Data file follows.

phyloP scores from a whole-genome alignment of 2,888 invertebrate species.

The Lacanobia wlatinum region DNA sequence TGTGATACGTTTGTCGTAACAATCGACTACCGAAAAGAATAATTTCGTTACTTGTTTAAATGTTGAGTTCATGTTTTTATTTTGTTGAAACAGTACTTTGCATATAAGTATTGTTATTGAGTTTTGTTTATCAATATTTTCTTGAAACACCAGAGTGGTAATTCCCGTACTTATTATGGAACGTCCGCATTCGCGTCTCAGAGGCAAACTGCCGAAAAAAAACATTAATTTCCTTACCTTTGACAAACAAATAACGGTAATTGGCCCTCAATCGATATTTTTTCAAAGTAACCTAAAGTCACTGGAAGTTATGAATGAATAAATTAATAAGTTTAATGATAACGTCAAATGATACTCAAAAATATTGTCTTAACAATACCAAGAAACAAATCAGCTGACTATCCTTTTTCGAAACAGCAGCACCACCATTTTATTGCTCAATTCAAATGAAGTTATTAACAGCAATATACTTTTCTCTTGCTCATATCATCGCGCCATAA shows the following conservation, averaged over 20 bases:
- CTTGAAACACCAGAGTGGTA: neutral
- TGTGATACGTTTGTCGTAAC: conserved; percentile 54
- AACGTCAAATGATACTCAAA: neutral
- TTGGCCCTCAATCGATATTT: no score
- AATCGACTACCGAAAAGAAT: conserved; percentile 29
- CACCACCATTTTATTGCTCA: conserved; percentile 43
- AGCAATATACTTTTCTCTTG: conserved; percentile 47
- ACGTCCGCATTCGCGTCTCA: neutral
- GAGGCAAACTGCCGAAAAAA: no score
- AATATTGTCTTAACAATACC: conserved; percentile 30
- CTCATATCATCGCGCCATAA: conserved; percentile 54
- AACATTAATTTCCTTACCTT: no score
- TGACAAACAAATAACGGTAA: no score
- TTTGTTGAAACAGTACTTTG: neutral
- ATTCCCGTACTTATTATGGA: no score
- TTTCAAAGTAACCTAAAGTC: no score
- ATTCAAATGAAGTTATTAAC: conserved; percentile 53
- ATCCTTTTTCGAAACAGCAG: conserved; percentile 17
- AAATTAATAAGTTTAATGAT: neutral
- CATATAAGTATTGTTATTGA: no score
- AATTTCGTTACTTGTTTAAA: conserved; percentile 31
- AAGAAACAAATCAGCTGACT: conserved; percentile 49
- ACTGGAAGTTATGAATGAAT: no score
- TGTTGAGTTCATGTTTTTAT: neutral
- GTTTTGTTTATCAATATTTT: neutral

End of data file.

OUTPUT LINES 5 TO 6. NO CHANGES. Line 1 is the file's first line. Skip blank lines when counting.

- AACGTCAAATGATACTCAAA: neutral
- TTGGCCCTCAATCGATATTT: no score